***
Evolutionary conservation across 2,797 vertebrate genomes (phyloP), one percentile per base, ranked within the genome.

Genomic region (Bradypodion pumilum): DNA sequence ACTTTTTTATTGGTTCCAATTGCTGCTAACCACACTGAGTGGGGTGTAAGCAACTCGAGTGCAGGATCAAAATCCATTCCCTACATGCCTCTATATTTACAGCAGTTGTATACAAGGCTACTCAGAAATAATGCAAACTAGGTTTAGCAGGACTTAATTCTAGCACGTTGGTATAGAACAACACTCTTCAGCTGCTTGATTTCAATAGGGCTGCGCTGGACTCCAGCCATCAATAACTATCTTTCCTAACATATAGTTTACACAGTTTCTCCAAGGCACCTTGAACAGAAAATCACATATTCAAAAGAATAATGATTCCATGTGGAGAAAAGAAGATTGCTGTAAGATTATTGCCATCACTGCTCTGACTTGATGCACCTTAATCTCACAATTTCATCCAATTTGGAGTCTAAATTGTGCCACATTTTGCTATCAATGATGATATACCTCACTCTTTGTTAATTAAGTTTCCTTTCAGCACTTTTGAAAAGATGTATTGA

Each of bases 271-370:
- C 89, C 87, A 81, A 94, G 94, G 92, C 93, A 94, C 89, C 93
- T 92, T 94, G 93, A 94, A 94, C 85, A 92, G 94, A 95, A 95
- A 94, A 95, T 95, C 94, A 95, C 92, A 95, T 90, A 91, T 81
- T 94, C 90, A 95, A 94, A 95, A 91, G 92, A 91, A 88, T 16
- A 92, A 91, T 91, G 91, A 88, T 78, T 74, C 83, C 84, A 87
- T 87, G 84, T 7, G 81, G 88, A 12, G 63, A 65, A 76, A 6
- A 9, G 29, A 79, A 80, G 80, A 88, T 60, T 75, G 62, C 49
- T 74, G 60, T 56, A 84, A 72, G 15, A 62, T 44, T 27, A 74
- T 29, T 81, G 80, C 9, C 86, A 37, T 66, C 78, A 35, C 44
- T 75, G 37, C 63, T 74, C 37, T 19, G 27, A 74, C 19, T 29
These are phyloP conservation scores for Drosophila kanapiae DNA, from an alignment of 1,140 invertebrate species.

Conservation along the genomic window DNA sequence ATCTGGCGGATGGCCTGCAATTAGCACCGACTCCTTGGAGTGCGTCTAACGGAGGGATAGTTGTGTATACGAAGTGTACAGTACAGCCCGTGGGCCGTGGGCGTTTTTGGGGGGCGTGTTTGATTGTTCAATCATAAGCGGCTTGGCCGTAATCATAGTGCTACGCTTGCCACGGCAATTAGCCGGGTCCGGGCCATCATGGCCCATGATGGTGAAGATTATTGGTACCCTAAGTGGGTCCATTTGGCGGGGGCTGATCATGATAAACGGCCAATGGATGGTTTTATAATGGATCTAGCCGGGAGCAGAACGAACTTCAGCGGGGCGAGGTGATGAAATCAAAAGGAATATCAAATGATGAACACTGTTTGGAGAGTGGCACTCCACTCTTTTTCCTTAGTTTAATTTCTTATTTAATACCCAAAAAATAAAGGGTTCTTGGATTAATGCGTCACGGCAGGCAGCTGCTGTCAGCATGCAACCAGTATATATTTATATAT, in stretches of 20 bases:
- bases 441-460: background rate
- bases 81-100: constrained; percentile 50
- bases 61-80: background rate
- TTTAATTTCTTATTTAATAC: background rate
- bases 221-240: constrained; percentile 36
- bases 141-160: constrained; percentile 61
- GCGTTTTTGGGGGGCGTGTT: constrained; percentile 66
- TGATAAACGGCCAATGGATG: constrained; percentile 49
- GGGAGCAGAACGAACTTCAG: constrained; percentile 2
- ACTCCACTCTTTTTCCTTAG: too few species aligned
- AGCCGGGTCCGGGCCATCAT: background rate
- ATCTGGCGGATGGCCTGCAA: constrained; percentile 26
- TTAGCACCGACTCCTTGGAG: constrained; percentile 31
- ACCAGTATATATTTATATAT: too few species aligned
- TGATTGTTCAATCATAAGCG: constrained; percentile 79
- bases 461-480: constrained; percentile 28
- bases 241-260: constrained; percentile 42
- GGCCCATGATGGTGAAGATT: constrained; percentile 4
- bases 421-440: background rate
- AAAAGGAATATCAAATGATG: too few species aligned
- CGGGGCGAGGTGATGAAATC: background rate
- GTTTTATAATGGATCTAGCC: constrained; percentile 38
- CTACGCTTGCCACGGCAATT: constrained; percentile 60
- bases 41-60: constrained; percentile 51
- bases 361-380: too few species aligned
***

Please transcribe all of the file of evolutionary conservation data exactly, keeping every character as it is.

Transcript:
Evolutionary conservation across 2,797 vertebrate genomes (phyloP), one percentile per base, ranked within the genome.

Genomic region (Bradypodion pumilum): DNA sequence ACTTTTTTATTGGTTCCAATTGCTGCTAACCACACTGAGTGGGGTGTAAGCAACTCGAGTGCAGGATCAAAATCCATTCCCTACATGCCTCTATATTTACAGCAGTTGTATACAAGGCTACTCAGAAATAATGCAAACTAGGTTTAGCAGGACTTAATTCTAGCACGTTGGTATAGAACAACACTCTTCAGCTGCTTGATTTCAATAGGGCTGCGCTGGACTCCAGCCATCAATAACTATCTTTCCTAACATATAGTTTACACAGTTTCTCCAAGGCACCTTGAACAGAAAATCACATATTCAAAAGAATAATGATTCCATGTGGAGAAAAGAAGATTGCTGTAAGATTATTGCCATCACTGCTCTGACTTGATGCACCTTAATCTCACAATTTCATCCAATTTGGAGTCTAAATTGTGCCACATTTTGCTATCAATGATGATATACCTCACTCTTTGTTAATTAAGTTTCCTTTCAGCACTTTTGAAAAGATGTATTGA

Each of bases 271-370:
- C 89, C 87, A 81, A 94, G 94, G 92, C 93, A 94, C 89, C 93
- T 92, T 94, G 93, A 94, A 94, C 85, A 92, G 94, A 95, A 95
- A 94, A 95, T 95, C 94, A 95, C 92, A 95, T 90, A 91, T 81
- T 94, C 90, A 95, A 94, A 95, A 91, G 92, A 91, A 88, T 16
- A 92, A 91, T 91, G 91, A 88, T 78, T 74, C 83, C 84, A 87
- T 87, G 84, T 7, G 81, G 88, A 12, G 63, A 65, A 76, A 6
- A 9, G 29, A 79, A 80, G 80, A 88, T 60, T 75, G 62, C 49
- T 74, G 60, T 56, A 84, A 72, G 15, A 62, T 44, T 27, A 74
- T 29, T 81, G 80, C 9, C 86, A 37, T 66, C 78, A 35, C 44
- T 75, G 37, C 63, T 74, C 37, T 19, G 27, A 74, C 19, T 29
These are phyloP conservation scores for Drosophila kanapiae DNA, from an alignment of 1,140 invertebrate species.

Conservation along the genomic window DNA sequence ATCTGGCGGATGGCCTGCAATTAGCACCGACTCCTTGGAGTGCGTCTAACGGAGGGATAGTTGTGTATACGAAGTGTACAGTACAGCCCGTGGGCCGTGGGCGTTTTTGGGGGGCGTGTTTGATTGTTCAATCATAAGCGGCTTGGCCGTAATCATAGTGCTACGCTTGCCACGGCAATTAGCCGGGTCCGGGCCATCATGGCCCATGATGGTGAAGATTATTGGTACCCTAAGTGGGTCCATTTGGCGGGGGCTGATCATGATAAACGGCCAATGGATGGTTTTATAATGGATCTAGCCGGGAGCAGAACGAACTTCAGCGGGGCGAGGTGATGAAATCAAAAGGAATATCAAATGATGAACACTGTTTGGAGAGTGGCACTCCACTCTTTTTCCTTAGTTTAATTTCTTATTTAATACCCAAAAAATAAAGGGTTCTTGGATTAATGCGTCACGGCAGGCAGCTGCTGTCAGCATGCAACCAGTATATATTTATATAT, in stretches of 20 bases:
- bases 441-460: background rate
- bases 81-100: constrained; percentile 50
- bases 61-80: background rate
- TTTAATTTCTTATTTAATAC: background rate
- bases 221-240: constrained; percentile 36
- bases 141-160: constrained; percentile 61
- GCGTTTTTGGGGGGCGTGTT: constrained; percentile 66
- TGATAAACGGCCAATGGATG: constrained; percentile 49
- GGGAGCAGAACGAACTTCAG: constrained; percentile 2
- ACTCCACTCTTTTTCCTTAG: too few species aligned
- AGCCGGGTCCGGGCCATCAT: background rate
- ATCTGGCGGATGGCCTGCAA: constrained; percentile 26
- TTAGCACCGACTCCTTGGAG: constrained; percentile 31
- ACCAGTATATATTTATATAT: too few species aligned
- TGATTGTTCAATCATAAGCG: constrained; percentile 79
- bases 461-480: constrained; percentile 28
- bases 241-260: constrained; percentile 42
- GGCCCATGATGGTGAAGATT: constrained; percentile 4
- bases 421-440: background rate
- AAAAGGAATATCAAATGATG: too few species aligned
- CGGGGCGAGGTGATGAAATC: background rate
- GTTTTATAATGGATCTAGCC: constrained; percentile 38
- CTACGCTTGCCACGGCAATT: constrained; percentile 60
- bases 41-60: constrained; percentile 51
- bases 361-380: too few species aligned